“One of the top five kisses of all time” made me cringe the most. Like you could quantify that. And then you tried to describe that time in the outdoor 1AM when we fumblingly calculated punctuated mouth-on-other-mouth. When we tried to impress each other with startling ever-persistent stomach butterflies, and ended up frightening and becoming frightened by a passing doe. Though we were acting out a cliché, the pureness of our feelings seemed to erase the embarrassment. At the time it seemed pretty sincere.
You ended up calling it ‘love,’ but only years later.
How do two people argue about whether it’s called buffalo or bison, pock marking moments where our teeth knocked each other? “There aren’t any fucking buffaloes in the US, they were bison.” Later I twisted my ankle at your retreating back. I don’t think we were arguing about quadrupeds.
Static years later the internet told us we are perfect for one another. Which is a shame that it didn’t tell us that after the kissing, and the deer, and the bison called buffalo.
In an airport in Denver we swapped war stories over wavy lines and the squinting glare of crappy phones. I ate THC-laced chocolate and waited for a plane that was 12-hours away from lift-off. You kept me company while I dumped overpriced beer on top of legalized candy, sloshing in my stomach with wings of insects beating against my ribs. You messaged encouragements when I got sick to my stomach and my eyes were all foggy. You said the cringe worthy thing about kisses that happened before a lifetime of silence. It made me smile, but I might have been drunk.
I pressed the hot phone against my cheek while it buzzed message after message from you, and the sheen on my face made “plock”ing sounds every time I pulled it away to read your thoughts.
I used to Google search our names with plus signs because I liked to see us still linked together. And I reminded myself to dislike you often to keep you alive. I placed pins in memories of grass blankets at 1M and does, and deer, and kissing. And how I used to know you. All so that on a pilled carpet in Colorado the adult me could love the stranger of adult you.
Jane-Rebecca Cannarella is an editor at HOOT Review, a cat lady, and a Nutella enthusiast. When not poorly playing the piano, she chronicles the many ways that she embarrasses herself at the website www.youlifeisnotsogreat.com. She occasionally drinks wine out of a mug that has a smug poodle on it, and she’s not great at writing in the third person.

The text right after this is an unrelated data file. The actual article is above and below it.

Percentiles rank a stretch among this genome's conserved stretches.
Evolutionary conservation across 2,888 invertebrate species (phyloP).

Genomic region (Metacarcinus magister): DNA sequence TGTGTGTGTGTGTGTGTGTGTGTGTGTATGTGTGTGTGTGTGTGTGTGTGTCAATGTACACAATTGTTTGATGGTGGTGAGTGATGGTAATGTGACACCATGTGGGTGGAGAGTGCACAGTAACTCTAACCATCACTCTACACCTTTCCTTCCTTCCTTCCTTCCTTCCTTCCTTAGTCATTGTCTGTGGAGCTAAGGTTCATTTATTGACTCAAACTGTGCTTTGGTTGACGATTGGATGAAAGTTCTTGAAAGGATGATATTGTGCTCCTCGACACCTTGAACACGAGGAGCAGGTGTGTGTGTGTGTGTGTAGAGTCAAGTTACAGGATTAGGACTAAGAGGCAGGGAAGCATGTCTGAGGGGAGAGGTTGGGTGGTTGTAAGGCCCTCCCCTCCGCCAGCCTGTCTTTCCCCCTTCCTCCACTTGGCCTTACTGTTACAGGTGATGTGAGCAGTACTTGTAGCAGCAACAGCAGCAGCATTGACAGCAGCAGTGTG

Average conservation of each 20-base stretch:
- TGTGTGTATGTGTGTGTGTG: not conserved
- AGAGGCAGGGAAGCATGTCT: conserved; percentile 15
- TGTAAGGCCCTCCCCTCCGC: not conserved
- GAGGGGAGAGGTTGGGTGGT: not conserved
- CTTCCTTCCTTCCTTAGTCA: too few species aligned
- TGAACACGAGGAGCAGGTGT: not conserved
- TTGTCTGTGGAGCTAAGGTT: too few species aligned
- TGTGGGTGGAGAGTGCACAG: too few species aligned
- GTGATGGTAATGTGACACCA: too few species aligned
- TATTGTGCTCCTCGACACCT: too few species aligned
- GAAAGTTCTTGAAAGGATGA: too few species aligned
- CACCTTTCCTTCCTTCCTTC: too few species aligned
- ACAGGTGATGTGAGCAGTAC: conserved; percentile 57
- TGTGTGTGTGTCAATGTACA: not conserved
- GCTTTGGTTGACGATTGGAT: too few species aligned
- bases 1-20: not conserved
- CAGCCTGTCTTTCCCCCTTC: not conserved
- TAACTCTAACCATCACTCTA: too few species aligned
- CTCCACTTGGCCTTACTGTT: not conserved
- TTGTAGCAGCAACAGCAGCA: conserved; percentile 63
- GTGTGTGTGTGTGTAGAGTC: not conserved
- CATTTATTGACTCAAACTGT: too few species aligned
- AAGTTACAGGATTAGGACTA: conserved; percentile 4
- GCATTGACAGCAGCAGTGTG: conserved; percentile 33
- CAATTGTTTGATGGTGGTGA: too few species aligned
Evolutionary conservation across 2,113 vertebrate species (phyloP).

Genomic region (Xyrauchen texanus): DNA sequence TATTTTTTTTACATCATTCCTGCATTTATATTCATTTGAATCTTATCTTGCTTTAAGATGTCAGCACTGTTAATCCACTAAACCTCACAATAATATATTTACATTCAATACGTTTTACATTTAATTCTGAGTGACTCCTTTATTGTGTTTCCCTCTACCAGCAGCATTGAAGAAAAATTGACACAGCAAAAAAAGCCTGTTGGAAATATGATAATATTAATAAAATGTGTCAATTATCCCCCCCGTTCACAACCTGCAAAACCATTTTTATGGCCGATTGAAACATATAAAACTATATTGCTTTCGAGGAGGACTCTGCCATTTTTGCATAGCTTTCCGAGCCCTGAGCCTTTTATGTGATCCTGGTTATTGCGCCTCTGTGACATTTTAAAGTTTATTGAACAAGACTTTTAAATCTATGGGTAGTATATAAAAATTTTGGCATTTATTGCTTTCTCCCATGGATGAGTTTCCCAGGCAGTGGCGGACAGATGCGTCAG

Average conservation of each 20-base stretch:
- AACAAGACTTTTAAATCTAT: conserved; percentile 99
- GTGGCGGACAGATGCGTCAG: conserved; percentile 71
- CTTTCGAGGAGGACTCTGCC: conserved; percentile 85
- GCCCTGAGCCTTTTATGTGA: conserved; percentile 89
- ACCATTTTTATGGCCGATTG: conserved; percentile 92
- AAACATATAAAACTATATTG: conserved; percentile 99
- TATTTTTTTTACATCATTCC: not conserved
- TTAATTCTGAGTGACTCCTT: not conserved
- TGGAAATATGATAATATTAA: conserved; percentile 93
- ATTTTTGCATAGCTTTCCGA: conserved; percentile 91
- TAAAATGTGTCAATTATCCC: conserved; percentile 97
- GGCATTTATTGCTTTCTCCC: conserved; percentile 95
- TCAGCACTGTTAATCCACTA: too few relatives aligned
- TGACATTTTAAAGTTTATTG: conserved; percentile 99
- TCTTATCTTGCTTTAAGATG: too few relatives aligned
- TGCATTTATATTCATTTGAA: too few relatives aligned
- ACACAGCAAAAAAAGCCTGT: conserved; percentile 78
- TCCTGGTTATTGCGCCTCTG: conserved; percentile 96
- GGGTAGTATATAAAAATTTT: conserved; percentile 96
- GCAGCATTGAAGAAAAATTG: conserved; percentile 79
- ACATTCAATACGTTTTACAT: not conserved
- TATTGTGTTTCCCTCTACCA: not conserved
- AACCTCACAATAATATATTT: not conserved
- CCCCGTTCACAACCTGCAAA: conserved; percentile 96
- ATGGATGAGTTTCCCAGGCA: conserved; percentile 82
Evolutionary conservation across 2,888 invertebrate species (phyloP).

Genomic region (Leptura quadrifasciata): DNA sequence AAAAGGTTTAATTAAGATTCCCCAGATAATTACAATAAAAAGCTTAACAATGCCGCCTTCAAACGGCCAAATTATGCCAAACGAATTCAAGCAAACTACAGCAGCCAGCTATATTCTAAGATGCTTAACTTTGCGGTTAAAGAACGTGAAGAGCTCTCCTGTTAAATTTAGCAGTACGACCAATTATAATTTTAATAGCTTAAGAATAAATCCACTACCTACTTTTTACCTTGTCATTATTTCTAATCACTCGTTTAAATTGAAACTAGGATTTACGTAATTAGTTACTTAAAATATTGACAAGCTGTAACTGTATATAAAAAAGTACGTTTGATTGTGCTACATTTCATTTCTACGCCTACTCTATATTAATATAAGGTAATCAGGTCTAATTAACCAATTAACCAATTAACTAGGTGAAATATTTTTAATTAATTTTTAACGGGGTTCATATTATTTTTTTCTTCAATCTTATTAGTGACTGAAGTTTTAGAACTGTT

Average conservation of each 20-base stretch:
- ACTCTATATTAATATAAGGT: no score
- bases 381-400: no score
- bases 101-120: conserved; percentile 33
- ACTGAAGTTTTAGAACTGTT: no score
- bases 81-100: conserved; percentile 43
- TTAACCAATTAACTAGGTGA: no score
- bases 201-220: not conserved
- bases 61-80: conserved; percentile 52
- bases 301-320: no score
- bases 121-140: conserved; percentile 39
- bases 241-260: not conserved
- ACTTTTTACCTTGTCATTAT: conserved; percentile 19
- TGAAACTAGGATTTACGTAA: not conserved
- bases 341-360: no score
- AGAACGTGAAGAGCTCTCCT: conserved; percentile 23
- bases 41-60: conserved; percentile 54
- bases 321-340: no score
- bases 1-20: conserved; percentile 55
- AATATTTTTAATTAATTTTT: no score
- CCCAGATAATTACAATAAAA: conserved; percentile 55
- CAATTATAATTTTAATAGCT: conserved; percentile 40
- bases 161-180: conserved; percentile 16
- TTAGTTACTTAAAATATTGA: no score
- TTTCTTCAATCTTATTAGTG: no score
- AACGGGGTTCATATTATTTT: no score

Everyone’s heads turned as Opal Shane made her way down the auditorium’s aisle.
Today, she was dressed in high-waisted denim shorts, a red-and-black plaid shirt, stacks and stacks of long silver necklaces, and a sheer white cardigan. White chucks and black shades topped it off.
It didn’t make sense, yet it looked good.
What happens when we only see the stereotype. In "The Aliens," a flash fiction piece by Lynn Mundell, maybe aliens are among us bathed in stereotypes.
The army sergeant was disgusted by the breastfeeding mother at Target, who thought that all people in camo were scary, as were the two nearby Goths with the black makeup, who were freaked out by the staring missionaries, who were most shocked by the tattooed cashier...
"Courage is elusive. Dreams shatter and crumble. Can we win this struggle, this war? Hate storms around us, a gale of emotions that we slowly, ever so slowly, know we must control."
Grieving and life mingle in this flash fiction piece by Cari Scribner, "Things to do While Waiting For Snow."
Your son asks for an egg sandwich. You can’t remember how he likes his eggs, so you cook them over easy. The seeping yolks distress you. You cook the eggs some more. Half the English muffin gets stuck in the toaster. When you poke it with a fork, it rips to shreds. You eat one of the broken pieces, burning your lip. You utter choice words.
Dennis Milan Bensie offers a baptism of a different sort in his flash fiction piece, "Save Dave".
You tell your mom you don’t want to sit in the dunking booth.
“You have to,” she says. “You’re the biggest draw of all the fallen kids.”
Your dad instructed you to paint a sign: DUNK THE PUNK.
Dunk you, Dad.
Ever wondered what happens in Hell? Olin Wish explore's an eternity of window shopping in his flash fiction piece, "Hell is a Place Full of Window Shoppers".
The wife had been waiting with the stroller at the store entrance. She and the baby had died first. The kids followed shortly thereafter. Clean lines, harsh light, and eternity passed at a snail’s crawl in a warehouse for the damned without a dollar to spend or a house to fill with ugly furniture. Revolving, single file, through a mystical small intestine. If only they had decided to fly to Disney world instead of drive, he had thought on more than one occasion in those early days.
Lou Gaglia takes us to a baseball game in his short story "A Sure Thing". After a little girl gets hit by a stray ball, a father considers which risks in life are worth taking.
"Sometimes it doesn't matter if you're smart or careful," she said. She rested her head on my shoulder, and I thought about the old man and his deer whistle.
Because she carelessly wiped her sucker against the bush, the bees came. First, one. Nuzzling into the prickly green bramble-sticks. Attracted by the faint aspartame stickiness perfuming the taught needles’ shiny varnish. Enpapping his little furry beak in his prescribed yet always desperate search for melilotusessence.
William Lemon begins his time as our Writer of the Month for March 2016 with an unsettling flash fiction piece, part of a series across several lit sites, "This Man".
Lise Quintana builds a shocking, sweet legend around one of the most unique performers in music history: Yoko Ono.
In early 1980, just before John Lennon's death, Yoko Ono considered a breast augmentation. But this was 1980, and this was Yoko Ono. These would not be regular one-on-each-side-with-a-nipple-on-top kinds of breasts. Not for Yoko.